The first part of the collection includes a story which (in English) shares its title with the volume, “The World Goes On” (“Megy a világ előre”; the word “előre” or “on” does not appear in the Hungarian title for the entire book, Megy a világ). This story is one of several in the collection that evokes the cyclicality of destruction and regeneration of the world. Upon hearing the news of September 11th, the narrator replays the images of collapsing Twin Towers over and over again in his head, obsessively searching for a new language adequate to describe these incomprehensible events. Beyond designating a concrete historical event, the looped images of falling towers in the narrator’s mind represent the unending cycle of destruction that visits the world again and again when an “immeasurably vast,” destructive “power” is released on the world. Although each time this power is released, humanity experiences its destructive consequences as something “new” and “unprecedented,” this power is as old as the world itself—it “has been here ever since the creation of the world” and, moreover, “arrived simultaneously with us.” Thus, a particular event in history, September 11th, gains mythological proportions in the unending drama of both destruction and new beginnings.
Such insights visit the first-person narrator, whose consciousness is objectified in a moment of crisis, in flashes, but he retreats from them as soon as he comes close to any kind of understanding. At first, he attempts to distance himself from the mind’s obsession with “antecedents and consequences” that prevents it from seeing the larger whole, where destruction is the reverse side of creation, where the very “same thing that had secured” the destructive power “unleashes” it on the world. Instead of dwelling on the details of the “what” and “how” it happened, the narrator attempts to focus on the fact that this tragedy “cannot be comprehended.” He tries to convince himself that all attempts to arrange the events into some kind of narrative—“how ‘all of this’ had ‘consequently’ proceeded from there to here”—must be abandoned. But as soon as he appears to break free of such thought patterns, he immediately falls back into them, finding himself caught in an interpretative loop.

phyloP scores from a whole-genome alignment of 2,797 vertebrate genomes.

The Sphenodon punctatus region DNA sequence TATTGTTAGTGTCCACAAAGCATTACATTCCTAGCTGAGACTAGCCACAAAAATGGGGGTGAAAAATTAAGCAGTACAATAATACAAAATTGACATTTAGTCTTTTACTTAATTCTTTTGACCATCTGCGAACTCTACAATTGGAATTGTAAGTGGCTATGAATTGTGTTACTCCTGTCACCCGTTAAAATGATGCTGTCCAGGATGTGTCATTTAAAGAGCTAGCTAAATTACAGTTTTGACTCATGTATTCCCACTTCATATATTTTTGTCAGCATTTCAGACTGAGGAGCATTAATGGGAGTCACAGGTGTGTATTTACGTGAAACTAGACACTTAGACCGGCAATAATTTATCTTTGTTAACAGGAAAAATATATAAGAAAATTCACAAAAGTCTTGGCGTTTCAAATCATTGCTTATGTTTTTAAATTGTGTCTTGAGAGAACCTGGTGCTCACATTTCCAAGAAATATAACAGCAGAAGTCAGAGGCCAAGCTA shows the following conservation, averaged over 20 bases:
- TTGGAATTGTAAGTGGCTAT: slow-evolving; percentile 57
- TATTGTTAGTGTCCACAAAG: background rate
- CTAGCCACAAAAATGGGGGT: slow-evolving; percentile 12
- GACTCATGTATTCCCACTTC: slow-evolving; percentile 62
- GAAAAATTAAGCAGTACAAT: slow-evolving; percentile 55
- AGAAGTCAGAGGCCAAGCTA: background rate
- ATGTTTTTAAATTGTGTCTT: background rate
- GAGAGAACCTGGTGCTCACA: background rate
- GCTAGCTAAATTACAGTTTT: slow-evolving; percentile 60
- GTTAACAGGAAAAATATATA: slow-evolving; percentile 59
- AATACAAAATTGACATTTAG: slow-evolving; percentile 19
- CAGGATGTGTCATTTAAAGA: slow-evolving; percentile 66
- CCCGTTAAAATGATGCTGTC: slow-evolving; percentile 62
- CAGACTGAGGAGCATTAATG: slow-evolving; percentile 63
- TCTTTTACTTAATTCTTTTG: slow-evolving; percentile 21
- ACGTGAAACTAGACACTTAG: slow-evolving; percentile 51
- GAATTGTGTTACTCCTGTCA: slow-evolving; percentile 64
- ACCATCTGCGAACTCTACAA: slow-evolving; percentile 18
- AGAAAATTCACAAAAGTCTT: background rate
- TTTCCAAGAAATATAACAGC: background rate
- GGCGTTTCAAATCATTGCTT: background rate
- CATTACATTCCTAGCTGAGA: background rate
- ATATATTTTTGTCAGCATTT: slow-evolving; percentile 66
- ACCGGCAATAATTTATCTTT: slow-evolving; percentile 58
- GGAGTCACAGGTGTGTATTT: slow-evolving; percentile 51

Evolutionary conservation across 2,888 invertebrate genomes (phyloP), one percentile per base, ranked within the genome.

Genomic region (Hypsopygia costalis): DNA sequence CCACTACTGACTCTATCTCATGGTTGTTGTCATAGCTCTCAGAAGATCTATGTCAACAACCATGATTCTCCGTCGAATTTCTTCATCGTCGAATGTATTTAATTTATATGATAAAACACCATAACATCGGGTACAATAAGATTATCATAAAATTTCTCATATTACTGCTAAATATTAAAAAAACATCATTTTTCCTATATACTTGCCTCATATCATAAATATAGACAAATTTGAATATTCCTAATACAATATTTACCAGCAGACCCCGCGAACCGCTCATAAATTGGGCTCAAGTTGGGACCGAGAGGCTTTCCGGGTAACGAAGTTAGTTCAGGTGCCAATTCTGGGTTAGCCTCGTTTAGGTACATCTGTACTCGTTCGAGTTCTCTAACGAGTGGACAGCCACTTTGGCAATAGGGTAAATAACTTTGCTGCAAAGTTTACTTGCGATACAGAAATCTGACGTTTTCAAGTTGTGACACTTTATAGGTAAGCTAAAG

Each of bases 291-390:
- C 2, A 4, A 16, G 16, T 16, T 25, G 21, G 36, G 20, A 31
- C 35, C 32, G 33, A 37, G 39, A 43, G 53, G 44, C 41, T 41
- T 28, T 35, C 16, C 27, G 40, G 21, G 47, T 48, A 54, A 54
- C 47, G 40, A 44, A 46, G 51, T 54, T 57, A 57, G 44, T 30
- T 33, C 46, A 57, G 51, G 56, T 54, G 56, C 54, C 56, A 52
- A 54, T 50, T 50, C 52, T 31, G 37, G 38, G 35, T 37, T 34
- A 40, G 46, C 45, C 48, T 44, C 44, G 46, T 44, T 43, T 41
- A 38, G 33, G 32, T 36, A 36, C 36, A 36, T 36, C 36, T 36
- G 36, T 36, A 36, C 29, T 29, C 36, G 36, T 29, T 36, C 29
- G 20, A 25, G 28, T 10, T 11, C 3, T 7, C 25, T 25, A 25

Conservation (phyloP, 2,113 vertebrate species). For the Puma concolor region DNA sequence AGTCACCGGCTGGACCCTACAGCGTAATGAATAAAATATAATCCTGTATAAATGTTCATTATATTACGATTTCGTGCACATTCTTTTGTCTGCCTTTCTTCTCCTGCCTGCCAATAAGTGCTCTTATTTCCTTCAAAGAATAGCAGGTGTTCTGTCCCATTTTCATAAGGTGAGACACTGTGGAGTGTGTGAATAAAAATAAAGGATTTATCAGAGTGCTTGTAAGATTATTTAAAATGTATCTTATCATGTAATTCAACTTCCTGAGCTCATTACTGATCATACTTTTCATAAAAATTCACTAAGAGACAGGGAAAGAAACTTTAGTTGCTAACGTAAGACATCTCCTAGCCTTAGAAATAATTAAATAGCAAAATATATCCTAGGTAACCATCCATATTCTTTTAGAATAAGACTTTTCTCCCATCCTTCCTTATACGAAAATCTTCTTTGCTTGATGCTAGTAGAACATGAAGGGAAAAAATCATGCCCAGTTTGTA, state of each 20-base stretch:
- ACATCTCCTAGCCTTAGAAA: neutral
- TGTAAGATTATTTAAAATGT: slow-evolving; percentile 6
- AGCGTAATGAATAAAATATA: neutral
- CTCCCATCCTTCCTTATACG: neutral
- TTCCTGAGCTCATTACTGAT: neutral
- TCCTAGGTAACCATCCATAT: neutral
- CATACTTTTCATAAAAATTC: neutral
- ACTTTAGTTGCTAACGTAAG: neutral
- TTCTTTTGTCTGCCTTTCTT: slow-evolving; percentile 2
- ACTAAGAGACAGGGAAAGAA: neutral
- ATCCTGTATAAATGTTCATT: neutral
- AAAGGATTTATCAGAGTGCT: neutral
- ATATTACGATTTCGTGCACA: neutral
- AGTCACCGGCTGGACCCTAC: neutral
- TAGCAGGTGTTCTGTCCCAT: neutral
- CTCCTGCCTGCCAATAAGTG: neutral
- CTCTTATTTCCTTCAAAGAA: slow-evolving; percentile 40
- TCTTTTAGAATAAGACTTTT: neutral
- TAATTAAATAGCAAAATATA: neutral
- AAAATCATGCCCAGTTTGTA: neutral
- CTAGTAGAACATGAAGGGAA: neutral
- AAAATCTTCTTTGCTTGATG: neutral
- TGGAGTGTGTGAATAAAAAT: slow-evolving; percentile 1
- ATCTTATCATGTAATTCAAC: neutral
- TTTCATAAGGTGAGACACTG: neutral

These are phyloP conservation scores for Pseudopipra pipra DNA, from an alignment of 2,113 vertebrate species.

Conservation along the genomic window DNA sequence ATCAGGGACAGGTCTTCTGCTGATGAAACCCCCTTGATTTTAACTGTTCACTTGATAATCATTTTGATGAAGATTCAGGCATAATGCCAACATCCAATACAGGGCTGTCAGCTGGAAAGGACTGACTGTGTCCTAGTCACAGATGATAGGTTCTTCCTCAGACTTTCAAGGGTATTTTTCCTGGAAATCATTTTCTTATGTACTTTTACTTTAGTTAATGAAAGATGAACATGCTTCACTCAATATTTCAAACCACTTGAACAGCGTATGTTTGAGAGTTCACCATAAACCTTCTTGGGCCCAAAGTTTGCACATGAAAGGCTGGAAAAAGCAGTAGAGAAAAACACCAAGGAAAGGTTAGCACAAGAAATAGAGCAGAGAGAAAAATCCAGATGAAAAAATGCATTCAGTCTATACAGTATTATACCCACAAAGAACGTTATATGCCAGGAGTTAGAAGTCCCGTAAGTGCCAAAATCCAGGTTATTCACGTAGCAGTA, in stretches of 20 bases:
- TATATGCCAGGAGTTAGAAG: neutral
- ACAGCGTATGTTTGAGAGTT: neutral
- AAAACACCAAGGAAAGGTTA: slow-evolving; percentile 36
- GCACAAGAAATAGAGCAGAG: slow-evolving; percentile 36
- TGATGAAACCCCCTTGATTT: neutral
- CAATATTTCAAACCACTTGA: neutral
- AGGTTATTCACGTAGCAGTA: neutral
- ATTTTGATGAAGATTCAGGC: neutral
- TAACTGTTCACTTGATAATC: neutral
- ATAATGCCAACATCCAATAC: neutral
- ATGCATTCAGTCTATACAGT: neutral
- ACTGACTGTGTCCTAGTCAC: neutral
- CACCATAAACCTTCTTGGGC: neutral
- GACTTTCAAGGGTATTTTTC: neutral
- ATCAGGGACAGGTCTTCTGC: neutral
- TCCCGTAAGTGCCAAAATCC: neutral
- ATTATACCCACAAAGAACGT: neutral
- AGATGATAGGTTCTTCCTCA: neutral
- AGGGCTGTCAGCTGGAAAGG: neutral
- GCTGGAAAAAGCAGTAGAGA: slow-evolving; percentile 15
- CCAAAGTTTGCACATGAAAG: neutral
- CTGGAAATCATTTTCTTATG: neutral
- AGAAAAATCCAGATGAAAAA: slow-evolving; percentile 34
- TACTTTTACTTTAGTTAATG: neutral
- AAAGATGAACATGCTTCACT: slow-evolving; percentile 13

Narratives that identify antecedents and consequences in an effort to make sense of what happened are a recurrent motif in The World Goes On. On a smaller scale, this motif is played out in “Downhill on a Forest Road,” which tells the story of an accident by tracing a series of seemingly insignificant, “unconscious choices” that led to a collision of two vehicles. Difficulty getting the key into ignition, a dog that had been struck by a car and its pitiful friend waiting beside its dead body, the decision to pass another car in order to arrive to a meeting on time—an infinity of such “preconditions” combine to form “a moment-by-moment structure” of catastrophe. But, as the story suggests, while the mind continues to focus on this narrative of causality, deconstructing it further and further, it fails to acknowledge that “chance is not simply a matter of choosing, but the result of that which might have happened anyway.” Obsessed as human beings are with their individual significance, they fail to notice laws of the world that lie beyond human control.
An obsession with causality plagues many of Krasznahorkai’s narrators. In “That Gagarin,” the apparently deranged narrator, a former historian of science, obsesses over the fate of the first man in space after his return, over his disappearance from the public eye, and over the mysterious circumstances of his death in a plane crash. In this story, like in many of Krasznahorkai’s works, the reader witnesses the narrator’s gradual descent into madness, which is at the same time a kind of clarity of mind and insight. Searching for the truth, for the real story of what happened to Gagarin, the narrator gets caught up in “antecedents”: “nothing ever happens without antecedents, actually everything is just an antecedent […] nothing can even be said beyond the fact that in addition to antecedents there are merely consequences.” Struggling to break free of them, he wants to find “the kernel,” “the MIDDLE,” the “story itself” (all the typographical emphases in quotations, including caps and italics, are Krasznahorkai’s). In another story, “Nine Dragon Crossing,” which follows an intoxicated Hungarian interpreter in Shanghai, the mind’s obsession with antecedents and consequences is dismissed as “the latest fashion of the mind” and “the pattern for our thinking and imagining how things are,” by a phantom-like T.V. show host, who changes the narrator’s life.